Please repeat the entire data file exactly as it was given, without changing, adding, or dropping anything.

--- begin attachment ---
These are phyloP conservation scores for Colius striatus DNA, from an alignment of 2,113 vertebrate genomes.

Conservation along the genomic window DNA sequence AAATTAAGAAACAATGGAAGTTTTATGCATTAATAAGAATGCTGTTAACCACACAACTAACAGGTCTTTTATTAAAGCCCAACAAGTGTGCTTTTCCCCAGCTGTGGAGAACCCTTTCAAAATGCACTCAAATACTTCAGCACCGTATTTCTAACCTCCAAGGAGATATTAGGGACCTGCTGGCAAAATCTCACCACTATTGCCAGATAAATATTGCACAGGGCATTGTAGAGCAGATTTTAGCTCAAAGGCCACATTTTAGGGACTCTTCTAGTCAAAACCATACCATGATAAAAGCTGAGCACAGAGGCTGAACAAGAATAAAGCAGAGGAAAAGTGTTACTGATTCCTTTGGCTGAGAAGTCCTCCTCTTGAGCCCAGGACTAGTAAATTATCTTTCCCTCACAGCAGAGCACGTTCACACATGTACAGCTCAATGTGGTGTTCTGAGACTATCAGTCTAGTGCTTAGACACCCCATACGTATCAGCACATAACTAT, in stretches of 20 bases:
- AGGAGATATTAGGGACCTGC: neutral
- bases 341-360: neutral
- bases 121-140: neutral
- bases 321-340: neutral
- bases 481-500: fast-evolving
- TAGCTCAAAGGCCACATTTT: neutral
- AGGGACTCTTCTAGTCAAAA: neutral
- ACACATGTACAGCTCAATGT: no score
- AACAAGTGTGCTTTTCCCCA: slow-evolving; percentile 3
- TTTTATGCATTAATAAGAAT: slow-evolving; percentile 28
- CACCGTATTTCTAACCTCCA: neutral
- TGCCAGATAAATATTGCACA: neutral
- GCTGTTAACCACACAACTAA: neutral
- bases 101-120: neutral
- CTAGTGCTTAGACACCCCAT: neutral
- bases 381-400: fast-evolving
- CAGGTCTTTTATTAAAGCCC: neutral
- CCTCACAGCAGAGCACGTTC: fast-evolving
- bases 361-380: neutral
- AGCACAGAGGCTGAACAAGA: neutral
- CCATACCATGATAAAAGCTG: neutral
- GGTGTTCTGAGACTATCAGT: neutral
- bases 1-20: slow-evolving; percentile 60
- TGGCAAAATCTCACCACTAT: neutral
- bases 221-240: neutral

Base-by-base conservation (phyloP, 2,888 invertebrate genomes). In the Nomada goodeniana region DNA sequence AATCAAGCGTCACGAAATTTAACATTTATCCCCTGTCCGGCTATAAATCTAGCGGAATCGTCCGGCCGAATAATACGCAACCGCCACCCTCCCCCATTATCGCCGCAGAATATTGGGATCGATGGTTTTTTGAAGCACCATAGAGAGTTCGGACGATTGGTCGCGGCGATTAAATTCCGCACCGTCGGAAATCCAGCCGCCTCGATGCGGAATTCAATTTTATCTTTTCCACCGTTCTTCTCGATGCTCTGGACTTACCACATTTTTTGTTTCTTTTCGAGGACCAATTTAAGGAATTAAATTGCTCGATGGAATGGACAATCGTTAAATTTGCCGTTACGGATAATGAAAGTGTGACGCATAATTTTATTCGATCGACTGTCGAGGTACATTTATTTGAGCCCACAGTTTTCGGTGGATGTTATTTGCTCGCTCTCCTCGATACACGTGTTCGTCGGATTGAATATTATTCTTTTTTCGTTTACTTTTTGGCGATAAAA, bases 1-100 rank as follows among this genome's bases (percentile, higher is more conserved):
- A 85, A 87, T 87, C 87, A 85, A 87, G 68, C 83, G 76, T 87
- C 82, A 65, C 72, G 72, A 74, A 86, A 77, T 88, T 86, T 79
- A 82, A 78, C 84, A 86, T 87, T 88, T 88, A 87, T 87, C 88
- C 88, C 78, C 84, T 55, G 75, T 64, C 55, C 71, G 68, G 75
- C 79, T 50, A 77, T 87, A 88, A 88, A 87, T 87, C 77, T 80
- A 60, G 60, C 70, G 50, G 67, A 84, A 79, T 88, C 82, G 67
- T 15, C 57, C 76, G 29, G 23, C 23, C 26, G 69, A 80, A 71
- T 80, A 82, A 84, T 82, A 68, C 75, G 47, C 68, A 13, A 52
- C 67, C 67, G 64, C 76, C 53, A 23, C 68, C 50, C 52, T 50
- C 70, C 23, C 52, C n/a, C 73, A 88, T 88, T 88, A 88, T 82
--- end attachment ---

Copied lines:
These are phyloP conservation scores for Colius striatus DNA, from an alignment of 2,113 vertebrate genomes.

Conservation along the genomic window DNA sequence AAATTAAGAAACAATGGAAGTTTTATGCATTAATAAGAATGCTGTTAACCACACAACTAACAGGTCTTTTATTAAAGCCCAACAAGTGTGCTTTTCCCCAGCTGTGGAGAACCCTTTCAAAATGCACTCAAATACTTCAGCACCGTATTTCTAACCTCCAAGGAGATATTAGGGACCTGCTGGCAAAATCTCACCACTATTGCCAGATAAATATTGCACAGGGCATTGTAGAGCAGATTTTAGCTCAAAGGCCACATTTTAGGGACTCTTCTAGTCAAAACCATACCATGATAAAAGCTGAGCACAGAGGCTGAACAAGAATAAAGCAGAGGAAAAGTGTTACTGATTCCTTTGGCTGAGAAGTCCTCCTCTTGAGCCCAGGACTAGTAAATTATCTTTCCCTCACAGCAGAGCACGTTCACACATGTACAGCTCAATGTGGTGTTCTGAGACTATCAGTCTAGTGCTTAGACACCCCATACGTATCAGCACATAACTAT, in stretches of 20 bases:
- AGGAGATATTAGGGACCTGC: neutral
- bases 341-360: neutral
- bases 121-140: neutral
- bases 321-340: neutral
- bases 481-500: fast-evolving
- TAGCTCAAAGGCCACATTTT: neutral
- AGGGACTCTTCTAGTCAAAA: neutral
- ACACATGTACAGCTCAATGT: no score
- AACAAGTGTGCTTTTCCCCA: slow-evolving; percentile 3
- TTTTATGCATTAATAAGAAT: slow-evolving; percentile 28
- CACCGTATTTCTAACCTCCA: neutral
- TGCCAGATAAATATTGCACA: neutral
- GCTGTTAACCACACAACTAA: neutral
- bases 101-120: neutral
- CTAGTGCTTAGACACCCCAT: neutral
- bases 381-400: fast-evolving
- CAGGTCTTTTATTAAAGCCC: neutral
- CCTCACAGCAGAGCACGTTC: fast-evolving
- bases 361-380: neutral
- AGCACAGAGGCTGAACAAGA: neutral
- CCATACCATGATAAAAGCTG: neutral
- GGTGTTCTGAGACTATCAGT: neutral
- bases 1-20: slow-evolving; percentile 60
- TGGCAAAATCTCACCACTAT: neutral
- bases 221-240: neutral

Base-by-base conservation (phyloP, 2,888 invertebrate genomes). In the Nomada goodeniana region DNA sequence AATCAAGCGTCACGAAATTTAACATTTATCCCCTGTCCGGCTATAAATCTAGCGGAATCGTCCGGCCGAATAATACGCAACCGCCACCCTCCCCCATTATCGCCGCAGAATATTGGGATCGATGGTTTTTTGAAGCACCATAGAGAGTTCGGACGATTGGTCGCGGCGATTAAATTCCGCACCGTCGGAAATCCAGCCGCCTCGATGCGGAATTCAATTTTATCTTTTCCACCGTTCTTCTCGATGCTCTGGACTTACCACATTTTTTGTTTCTTTTCGAGGACCAATTTAAGGAATTAAATTGCTCGATGGAATGGACAATCGTTAAATTTGCCGTTACGGATAATGAAAGTGTGACGCATAATTTTATTCGATCGACTGTCGAGGTACATTTATTTGAGCCCACAGTTTTCGGTGGATGTTATTTGCTCGCTCTCCTCGATACACGTGTTCGTCGGATTGAATATTATTCTTTTTTCGTTTACTTTTTGGCGATAAAA, bases 1-100 rank as follows among this genome's bases (percentile, higher is more conserved):
- A 85, A 87, T 87, C 87, A 85, A 87, G 68, C 83, G 76, T 87
- C 82, A 65, C 72, G 72, A 74, A 86, A 77, T 88, T 86, T 79
- A 82, A 78, C 84, A 86, T 87, T 88, T 88, A 87, T 87, C 88
- C 88, C 78, C 84, T 55, G 75, T 64, C 55, C 71, G 68, G 75
- C 79, T 50, A 77, T 87, A 88, A 88, A 87, T 87, C 77, T 80
- A 60, G 60, C 70, G 50, G 67, A 84, A 79, T 88, C 82, G 67
- T 15, C 57, C 76, G 29, G 23, C 23, C 26, G 69, A 80, A 71
- T 80, A 82, A 84, T 82, A 68, C 75, G 47, C 68, A 13, A 52
- C 67, C 67, G 64, C 76, C 53, A 23, C 68, C 50, C 52, T 50
- C 70, C 23, C 52, C n/a, C 73, A 88, T 88, T 88, A 88, T 82